David Hayse: “And that’s the way it is”
Debate over “fake news” and “alternative facts” is a force currently subverting our country’s ability to hold civil and practical discussion. As a kid, especially one who was always interested in politics, I liked to watch the news. In early middle school, I used to come home and immediately turn on CNN’s “The Situation Room with Wolf Blitzer.” I had a romantic notion of reporters being like Walter Cronkite, a CBS news anchor in the ’60s and ’70s who was regarded as the most trustworthy person in America because he was seen as unbiased. My mom would often make fun of my older brother and me for being “nerds” watching the news, but it just seemed too interesting to ignore. I trusted the news, not only to give me the facts of each story, but to choose the stories for me.
From as early as elementary school, I was taught to check several sources to compare and contrast and weed out the bias in order to find the facts of the case. I found it to be a harder task to continue this method with politics than with the biography of Mark Twain I wrote in third grade. I tried FOX, MSNBC and the New York Times, among others, and heard they were all biased. CNN, according to my brother, was the most centrist, so I decided to trust them. My hope was that the most centrist source would focus more on facts rather than their own opinion or bias, allowing me, without undue influence, to make my own judgment.
From then on, I watched CNN religiously — that is, until the disappearance of Malaysia Airlines Flight 370. Every day I would come home from school, walk to my living room, turn on CNN and see simulations of the airplane crash, and “experts” making guesses as to where the plane was or coming up with ludicrous explanations for what happened to it.
I started to get frustrated. Why, when there were so many stories to report on, was this one story dominating CNN’s entire focus? I realized then that I wasn’t just watching the news, I was watching a television show. Any television show relies on ratings, whether it be a news program like “The Situation Room with Wolf Blitzer” or “The O’Reilly Factor,” a reality show like “Fear Factor” — which my family loved — or a classic from our generation’s childhood like “Teen Titans” or “Drake and Josh.” I started to notice that the commercials shown on each of these channels seemed to target specific audiences and that by targeting specific parts of the consumer market, their impartiality was compromised.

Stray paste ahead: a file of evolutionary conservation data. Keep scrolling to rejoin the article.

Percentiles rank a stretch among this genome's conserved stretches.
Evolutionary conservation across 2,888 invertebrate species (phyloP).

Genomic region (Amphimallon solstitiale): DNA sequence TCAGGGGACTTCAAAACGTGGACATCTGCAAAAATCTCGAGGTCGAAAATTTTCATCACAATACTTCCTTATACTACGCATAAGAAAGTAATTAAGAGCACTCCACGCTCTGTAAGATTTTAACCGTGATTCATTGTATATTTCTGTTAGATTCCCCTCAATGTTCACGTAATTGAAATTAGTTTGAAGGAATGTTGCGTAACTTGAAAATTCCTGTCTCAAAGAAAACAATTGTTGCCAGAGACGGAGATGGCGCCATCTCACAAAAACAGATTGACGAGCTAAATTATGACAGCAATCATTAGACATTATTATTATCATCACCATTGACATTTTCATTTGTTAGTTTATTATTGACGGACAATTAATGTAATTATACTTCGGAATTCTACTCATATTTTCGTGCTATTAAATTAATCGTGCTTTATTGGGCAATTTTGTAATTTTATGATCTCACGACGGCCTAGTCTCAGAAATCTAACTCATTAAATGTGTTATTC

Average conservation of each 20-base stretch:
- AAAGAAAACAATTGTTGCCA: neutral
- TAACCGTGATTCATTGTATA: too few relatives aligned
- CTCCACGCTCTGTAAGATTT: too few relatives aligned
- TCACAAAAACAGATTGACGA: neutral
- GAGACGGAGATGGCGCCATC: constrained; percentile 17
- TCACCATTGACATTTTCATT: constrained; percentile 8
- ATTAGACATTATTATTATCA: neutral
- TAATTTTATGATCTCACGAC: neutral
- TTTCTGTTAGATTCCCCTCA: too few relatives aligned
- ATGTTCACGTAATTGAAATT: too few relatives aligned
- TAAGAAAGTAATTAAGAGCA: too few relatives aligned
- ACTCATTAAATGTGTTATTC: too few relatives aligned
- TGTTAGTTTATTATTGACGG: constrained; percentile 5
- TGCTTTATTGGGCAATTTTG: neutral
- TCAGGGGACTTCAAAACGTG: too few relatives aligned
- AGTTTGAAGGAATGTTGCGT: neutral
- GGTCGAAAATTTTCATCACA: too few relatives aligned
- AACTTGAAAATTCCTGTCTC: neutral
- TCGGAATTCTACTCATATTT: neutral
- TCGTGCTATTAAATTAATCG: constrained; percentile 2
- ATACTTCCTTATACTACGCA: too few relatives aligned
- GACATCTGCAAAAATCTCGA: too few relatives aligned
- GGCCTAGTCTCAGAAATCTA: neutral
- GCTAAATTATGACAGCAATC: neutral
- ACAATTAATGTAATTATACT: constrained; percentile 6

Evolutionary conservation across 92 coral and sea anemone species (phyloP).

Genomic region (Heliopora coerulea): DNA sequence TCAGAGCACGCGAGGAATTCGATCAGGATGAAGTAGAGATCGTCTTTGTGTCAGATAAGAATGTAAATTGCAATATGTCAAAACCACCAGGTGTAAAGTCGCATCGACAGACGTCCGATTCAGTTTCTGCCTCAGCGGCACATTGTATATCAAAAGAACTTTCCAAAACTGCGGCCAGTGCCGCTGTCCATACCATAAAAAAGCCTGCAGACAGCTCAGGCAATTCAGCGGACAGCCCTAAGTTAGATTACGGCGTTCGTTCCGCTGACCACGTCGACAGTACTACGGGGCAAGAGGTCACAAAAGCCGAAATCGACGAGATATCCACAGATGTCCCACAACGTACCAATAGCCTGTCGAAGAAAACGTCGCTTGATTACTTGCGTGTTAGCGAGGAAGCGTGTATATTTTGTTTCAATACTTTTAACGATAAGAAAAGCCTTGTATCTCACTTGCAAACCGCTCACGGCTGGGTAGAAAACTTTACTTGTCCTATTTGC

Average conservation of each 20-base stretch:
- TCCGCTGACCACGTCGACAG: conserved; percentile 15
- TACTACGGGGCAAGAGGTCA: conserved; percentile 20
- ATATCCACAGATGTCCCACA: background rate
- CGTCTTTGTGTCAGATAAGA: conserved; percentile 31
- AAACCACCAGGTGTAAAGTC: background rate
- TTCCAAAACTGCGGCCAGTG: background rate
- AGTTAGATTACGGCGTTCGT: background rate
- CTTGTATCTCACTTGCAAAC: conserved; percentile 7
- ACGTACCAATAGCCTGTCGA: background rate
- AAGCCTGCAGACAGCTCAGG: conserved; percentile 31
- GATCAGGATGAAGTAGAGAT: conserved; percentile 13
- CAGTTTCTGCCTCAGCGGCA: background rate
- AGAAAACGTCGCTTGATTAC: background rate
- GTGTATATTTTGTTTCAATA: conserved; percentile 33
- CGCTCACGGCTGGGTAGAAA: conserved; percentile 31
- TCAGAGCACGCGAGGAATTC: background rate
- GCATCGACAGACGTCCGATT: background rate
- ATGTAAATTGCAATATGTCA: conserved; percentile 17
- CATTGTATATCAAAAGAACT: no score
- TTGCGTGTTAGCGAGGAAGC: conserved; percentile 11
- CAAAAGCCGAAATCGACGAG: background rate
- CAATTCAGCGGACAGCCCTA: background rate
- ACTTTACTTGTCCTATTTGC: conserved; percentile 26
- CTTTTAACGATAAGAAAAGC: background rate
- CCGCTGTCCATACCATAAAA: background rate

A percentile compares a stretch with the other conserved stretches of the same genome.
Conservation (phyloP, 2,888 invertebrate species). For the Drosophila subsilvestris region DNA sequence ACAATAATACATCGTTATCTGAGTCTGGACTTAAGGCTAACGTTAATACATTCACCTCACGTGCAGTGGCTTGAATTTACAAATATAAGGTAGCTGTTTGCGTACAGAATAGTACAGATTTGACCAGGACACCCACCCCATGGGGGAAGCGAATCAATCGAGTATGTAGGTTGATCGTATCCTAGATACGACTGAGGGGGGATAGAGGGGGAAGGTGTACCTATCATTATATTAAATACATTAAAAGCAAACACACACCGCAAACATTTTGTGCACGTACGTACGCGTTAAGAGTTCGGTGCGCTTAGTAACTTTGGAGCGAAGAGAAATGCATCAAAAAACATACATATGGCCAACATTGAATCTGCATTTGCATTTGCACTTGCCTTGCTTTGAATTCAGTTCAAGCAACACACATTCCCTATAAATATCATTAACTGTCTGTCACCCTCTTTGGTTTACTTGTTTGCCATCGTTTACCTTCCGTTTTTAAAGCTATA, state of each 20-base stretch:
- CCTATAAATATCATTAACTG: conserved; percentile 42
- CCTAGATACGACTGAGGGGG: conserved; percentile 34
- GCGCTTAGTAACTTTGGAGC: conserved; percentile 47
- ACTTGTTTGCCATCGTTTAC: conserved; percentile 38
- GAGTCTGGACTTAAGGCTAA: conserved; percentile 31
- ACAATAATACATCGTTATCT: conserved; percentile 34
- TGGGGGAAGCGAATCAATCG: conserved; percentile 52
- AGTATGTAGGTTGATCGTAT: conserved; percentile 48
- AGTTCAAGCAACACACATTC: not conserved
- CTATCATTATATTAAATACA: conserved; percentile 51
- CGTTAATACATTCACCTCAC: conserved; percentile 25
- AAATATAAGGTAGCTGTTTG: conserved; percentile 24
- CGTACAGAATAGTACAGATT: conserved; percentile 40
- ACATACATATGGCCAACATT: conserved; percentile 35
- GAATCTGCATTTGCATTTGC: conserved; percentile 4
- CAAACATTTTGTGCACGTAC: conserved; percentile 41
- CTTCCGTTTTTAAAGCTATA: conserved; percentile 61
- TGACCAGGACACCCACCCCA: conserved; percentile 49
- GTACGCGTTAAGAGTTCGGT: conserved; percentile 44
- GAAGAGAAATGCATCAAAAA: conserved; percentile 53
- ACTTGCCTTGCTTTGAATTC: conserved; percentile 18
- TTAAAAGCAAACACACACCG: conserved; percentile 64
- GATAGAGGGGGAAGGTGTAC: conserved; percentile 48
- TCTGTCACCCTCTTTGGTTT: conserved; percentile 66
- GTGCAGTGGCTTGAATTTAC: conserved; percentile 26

Gone are the days of any “fair and balanced” news source. This escalation has only been made worse with the advent of news sources whose exclusive domain is the internet. This leaves the American public with a difficult decision.
First, we could just accept that this is the way things are now. We could just watch and read the sources most in line with us politically and not ask questions. Second, we could accept the status quo but instead take on the responsibility of reading several sources on the same issue to decide for ourselves the facts of the case and, from there, our opinion on the matter. Third and most favorably, is to try and hold the “news” accountable for their manipulation of the trust of the American public.
Each site or station now has some apparent bias attached to it. The average American cannot open an article from a major news source without seeing traces of bias littered throughout. Middle school students with the same interest in politics I had are being introduced to a political sphere of increasing adversity and bias. This trend is causing distrust of media on all sides. Whether it be people crying “fake news” or attacking reporters and calling them snitches, there is a crisis on America’s plate. What are we to do about it?
The first step, I believe, is to admit that there is a problem. Not with a specific station, but with the entire current concept of the press. I believe strongly in the role of the press as the Founding Fathers saw it. The media is at its best when it acts as a watchdog serving the people — presenting facts for the public to form their own opinions. What the media has become is an inflammatory body that has exploited our political and social climate to get “clicks” or “views” in order to satisfy its own ideological or business agenda, not the interest of the people.
I certainly don’t believe there should be violent backlash against the media, as seen at recent antifa protests, but the time has come for us to do with the media what they are supposed to do with the government: Call them out where they are wrong, when they try to exploit our passions or when they intentionally drive a wedge between us based on our ideologies. Whether we always agree or not, we are a community unified by our title as Americans — a community that has seen and fought through so much for our common goals and ideals throughout history.
From the inception of our nation, rooted in self-governance and resistance to oppression, to the Civil War, where we abolished the tyranny of slavery, and even through the World Wars, we have persevered through great trial and tribulation. This current political climate is often talked about as some great conflict that threatens the future of our nation, but frankly, it seems a small task to overcome, compared to what the generations before us have faced.
Walter Cronkite once said, “As anchorman of the CBS Evening News, I signed off my nightly broadcasts for nearly two decades with a simple statement: 'And that’s the way it is.’ To me, that encapsulates the newsman’s highest ideal: to report the facts as he sees them, without regard for the consequences or controversy that may ensue.”
David Hayse can be reached at firstname.lastname@example.org.